People Describe What Social Anxiety Feels Like
You’ve probably heard of social anxiety, but unless you’re one of the 15 million people living with the disorder, you likely have no idea what it feels like to live with it. As the name implies, people with this disorder have trouble dealing with social situations, and that extends to many activities that the average person takes for granted.
Fear Rules the Roost
According to the Social Anxiety Institute, people with the disorder often describe themselves as feeling that others are watching them when they’re doing something as simple as walking down a street. Self-consciousness and fear of embarrassment are two common symptoms, so social anxiety sufferers often believe that others are staring at them in public or even peeking out at them from inside of buildings.
The fear of embarrassment leads to a desire to avoid direct contact at all costs. People with social anxiety fear smiling at others because that might entice them to say “hello,” thus forcing an interaction. Because they don’t want to look bad, those with social anxiety are afraid to have a simple conversation because they feel they might say or do something wrong.
Even celebrities with years of experience performing in front of big crowds feel the fear anew every time they get onstage or in front of the cameras again. Donny Osmond, whose anxiety started when he was performing as a child and worsened in adulthood, says, “There are times I remember before I walked on stage, where if I had the choice of walking on stage or dying, I would have chosen death.”
Tortured by Contact With Others
The fear gets worse in social situations where direct contact is unavoidable. For example, people with social anxiety say they dread the simple interaction that comes with buying groceries or grabbing lunch at a fast food place. Talking to the cashier means opening themselves up to somehow looking like a fool.
Dealing with authority figures brings up even more unpleasant feelings. Talking to the boss or having to participate in a departmental meeting at work is akin to torture because of the potential for people with social anxiety to say something that makes them look bad. Not only do they fear potential humiliation, but they also feel like their jobs are at stake. Students who suffer from the disorder fear talking to their teachers and participating in group discussions with their peers. As one man with social anxiety disorder told the Institute, “I would freeze up any time I had to meet anyone in authority.”
Anxiety Over the Phone
Social anxiety isn’t just limited to face-to-face interactions. The Social Anxiety Institute explains that people with social anxiety often feel just as frightened about talking to others on the phone. A simple task like calling a utility company with a billing questions brings on waves of fear because the person on the other end of the line might not be easy to deal with. The disorder often makes the caller feel as though he or she is a bother, even when talking to someone who is paid to deal with customer phone calls. Those with social anxiety often agonize over the conversation long after it’s over, wondering if they said something that cast them in a negative light.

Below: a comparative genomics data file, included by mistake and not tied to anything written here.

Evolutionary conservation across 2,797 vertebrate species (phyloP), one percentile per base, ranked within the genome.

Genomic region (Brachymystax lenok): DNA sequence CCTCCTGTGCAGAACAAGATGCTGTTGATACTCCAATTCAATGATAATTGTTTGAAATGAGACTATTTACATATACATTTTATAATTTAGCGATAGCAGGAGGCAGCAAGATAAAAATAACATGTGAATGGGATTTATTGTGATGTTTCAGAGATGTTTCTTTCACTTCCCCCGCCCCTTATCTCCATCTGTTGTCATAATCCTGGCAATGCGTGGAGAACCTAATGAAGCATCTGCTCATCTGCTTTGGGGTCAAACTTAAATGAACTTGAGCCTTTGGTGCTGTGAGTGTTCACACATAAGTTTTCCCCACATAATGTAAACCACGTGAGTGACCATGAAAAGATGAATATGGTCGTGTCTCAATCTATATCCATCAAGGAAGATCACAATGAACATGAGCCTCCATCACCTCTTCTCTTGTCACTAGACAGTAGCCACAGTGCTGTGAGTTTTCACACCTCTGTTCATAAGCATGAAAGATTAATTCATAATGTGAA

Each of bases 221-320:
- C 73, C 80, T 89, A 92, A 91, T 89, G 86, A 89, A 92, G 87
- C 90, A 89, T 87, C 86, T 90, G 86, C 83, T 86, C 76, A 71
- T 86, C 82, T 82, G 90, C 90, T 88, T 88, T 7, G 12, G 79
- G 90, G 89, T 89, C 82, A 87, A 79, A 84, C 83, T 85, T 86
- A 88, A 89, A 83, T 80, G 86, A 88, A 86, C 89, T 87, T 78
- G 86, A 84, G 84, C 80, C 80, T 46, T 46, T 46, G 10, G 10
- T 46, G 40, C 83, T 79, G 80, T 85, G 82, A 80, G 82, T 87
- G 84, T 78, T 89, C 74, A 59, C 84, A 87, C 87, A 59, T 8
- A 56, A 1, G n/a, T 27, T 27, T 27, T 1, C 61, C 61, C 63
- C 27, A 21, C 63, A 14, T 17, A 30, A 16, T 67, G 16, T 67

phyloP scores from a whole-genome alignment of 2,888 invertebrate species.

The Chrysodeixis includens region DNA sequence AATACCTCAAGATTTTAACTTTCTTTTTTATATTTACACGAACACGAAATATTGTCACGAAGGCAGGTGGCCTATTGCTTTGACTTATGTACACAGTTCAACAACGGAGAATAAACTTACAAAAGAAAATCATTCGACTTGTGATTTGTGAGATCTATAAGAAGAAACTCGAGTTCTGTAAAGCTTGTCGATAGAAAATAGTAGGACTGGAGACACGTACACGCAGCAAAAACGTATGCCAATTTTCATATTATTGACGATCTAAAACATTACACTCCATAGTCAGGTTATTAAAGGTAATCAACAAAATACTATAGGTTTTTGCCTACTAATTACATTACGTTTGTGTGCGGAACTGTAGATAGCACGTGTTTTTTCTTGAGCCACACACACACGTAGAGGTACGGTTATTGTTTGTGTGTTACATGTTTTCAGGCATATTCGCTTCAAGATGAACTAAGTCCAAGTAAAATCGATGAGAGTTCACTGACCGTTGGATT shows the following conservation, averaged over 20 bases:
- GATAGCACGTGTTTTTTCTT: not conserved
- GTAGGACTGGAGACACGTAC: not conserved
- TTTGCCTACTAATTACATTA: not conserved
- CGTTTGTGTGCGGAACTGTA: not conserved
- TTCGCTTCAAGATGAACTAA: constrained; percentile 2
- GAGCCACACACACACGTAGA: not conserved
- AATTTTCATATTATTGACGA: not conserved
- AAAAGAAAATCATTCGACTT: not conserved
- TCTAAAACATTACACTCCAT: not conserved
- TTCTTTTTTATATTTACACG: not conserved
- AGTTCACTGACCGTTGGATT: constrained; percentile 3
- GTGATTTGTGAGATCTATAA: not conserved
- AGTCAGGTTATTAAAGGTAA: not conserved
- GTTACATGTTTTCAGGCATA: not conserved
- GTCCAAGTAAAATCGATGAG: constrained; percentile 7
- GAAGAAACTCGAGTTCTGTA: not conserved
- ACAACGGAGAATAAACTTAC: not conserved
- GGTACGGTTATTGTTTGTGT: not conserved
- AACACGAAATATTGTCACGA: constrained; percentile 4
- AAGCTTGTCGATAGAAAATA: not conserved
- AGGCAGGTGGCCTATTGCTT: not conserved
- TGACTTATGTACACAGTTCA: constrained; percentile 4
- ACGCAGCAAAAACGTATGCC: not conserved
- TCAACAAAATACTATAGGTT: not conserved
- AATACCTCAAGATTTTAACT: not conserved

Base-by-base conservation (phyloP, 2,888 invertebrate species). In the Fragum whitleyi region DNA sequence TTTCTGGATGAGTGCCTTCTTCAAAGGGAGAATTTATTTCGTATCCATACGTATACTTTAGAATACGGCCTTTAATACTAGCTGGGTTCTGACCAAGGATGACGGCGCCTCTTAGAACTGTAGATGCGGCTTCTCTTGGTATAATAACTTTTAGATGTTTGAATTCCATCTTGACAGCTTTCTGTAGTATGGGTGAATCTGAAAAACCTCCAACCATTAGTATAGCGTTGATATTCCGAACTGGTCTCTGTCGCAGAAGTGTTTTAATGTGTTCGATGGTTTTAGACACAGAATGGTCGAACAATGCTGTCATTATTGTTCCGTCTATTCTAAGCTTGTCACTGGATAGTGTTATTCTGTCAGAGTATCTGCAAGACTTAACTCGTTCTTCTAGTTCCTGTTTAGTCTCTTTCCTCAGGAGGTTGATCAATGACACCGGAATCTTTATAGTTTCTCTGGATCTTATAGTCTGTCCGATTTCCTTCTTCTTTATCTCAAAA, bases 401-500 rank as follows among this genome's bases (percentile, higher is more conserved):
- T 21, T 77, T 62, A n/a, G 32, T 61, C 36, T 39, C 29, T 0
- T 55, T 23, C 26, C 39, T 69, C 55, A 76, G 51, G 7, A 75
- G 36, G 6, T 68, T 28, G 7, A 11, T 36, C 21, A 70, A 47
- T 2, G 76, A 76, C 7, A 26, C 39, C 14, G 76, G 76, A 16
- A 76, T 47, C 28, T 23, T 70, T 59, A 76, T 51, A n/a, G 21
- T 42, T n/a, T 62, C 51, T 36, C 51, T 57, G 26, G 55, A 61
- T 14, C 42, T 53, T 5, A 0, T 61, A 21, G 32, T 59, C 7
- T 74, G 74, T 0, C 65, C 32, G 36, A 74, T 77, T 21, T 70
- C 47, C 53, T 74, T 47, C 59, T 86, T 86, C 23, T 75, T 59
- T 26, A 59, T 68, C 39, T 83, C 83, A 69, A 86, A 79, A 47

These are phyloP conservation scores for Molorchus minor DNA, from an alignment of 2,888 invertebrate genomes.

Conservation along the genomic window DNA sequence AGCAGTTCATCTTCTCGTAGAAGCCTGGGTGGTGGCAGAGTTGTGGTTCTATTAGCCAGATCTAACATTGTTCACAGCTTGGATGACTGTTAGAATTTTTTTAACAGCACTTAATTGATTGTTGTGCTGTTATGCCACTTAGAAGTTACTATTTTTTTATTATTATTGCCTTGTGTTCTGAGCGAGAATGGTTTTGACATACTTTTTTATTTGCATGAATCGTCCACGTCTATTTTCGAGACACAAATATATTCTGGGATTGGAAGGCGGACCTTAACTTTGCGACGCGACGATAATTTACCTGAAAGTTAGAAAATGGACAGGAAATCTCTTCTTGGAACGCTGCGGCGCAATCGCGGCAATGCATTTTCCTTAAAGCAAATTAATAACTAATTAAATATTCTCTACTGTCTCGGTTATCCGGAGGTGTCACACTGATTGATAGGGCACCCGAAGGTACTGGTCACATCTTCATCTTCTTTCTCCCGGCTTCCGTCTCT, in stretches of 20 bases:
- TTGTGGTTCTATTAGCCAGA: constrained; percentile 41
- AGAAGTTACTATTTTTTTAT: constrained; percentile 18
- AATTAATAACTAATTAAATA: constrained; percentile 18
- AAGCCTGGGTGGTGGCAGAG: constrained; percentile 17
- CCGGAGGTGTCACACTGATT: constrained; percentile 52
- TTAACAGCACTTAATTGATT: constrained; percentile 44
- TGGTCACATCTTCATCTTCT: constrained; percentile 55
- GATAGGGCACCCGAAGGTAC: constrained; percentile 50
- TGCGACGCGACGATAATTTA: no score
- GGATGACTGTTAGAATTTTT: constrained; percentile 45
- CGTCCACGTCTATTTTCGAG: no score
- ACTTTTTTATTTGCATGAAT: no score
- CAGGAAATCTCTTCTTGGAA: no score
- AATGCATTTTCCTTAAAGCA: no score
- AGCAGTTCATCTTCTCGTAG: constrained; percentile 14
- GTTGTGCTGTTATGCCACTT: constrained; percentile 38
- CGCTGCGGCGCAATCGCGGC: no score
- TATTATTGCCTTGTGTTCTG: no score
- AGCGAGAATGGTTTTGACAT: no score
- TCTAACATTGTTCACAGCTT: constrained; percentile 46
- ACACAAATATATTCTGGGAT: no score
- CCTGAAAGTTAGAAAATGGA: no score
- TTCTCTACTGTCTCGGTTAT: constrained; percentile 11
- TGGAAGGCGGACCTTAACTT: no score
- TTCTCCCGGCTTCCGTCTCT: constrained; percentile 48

One person on a society anxiety support forum was so fearful that she says she cries before making calls. She says that once she’s on the phone, “My voice starts to get shaky and I end up stuttering even before I finish one sentence. I also feel like rushing the conversation so I can disconnect as soon as I can. I don’t understand why I feel more nervous talking on the phone than when it’s a face to face conversation.”
People with social anxiety often feel isolated. They describe themselves as feeling like outcasts because they believe they’re the only ones who have these fears. They believe that no one would understand, so they find it preferable to be alone rather than risk embarrassing themselves or being stuck on the outskirts of social gatherings because they’re not comfortable with any interaction.
Symptoms Feed the Cycle
These common feelings among people with social anxiety tie directly into the disorder’s symptoms. They isolate themselves because of the difficulty of interacting with other people, and they have trouble making friends and maintaining friendships because of their fears. Often, it gets so bad that their worries manifest themselves in physical symptoms like sweating, blushing, and trembling. The physical nature of these symptoms makes them embarrassed, feeding into a cruel cycle.
Fortunately, treatments like cognitive behavioral therapy and anti-anxiety medication are effective against social anxiety. Kim Basinger, who suffered from anxiety, started off with drug therapy and was able to discontinue the medication once she got her symptoms under control. She says, “‘Now I wake up and enjoy life. I didn’t want to live on drugs. I wanted to face everything I was afraid of.”
If these descriptions of people who suffer from the disorder sound familiar to you, take this screening test on WebPsychology. If it shows you might have the disorder, talk to your doctor or a counselor about your treatment options.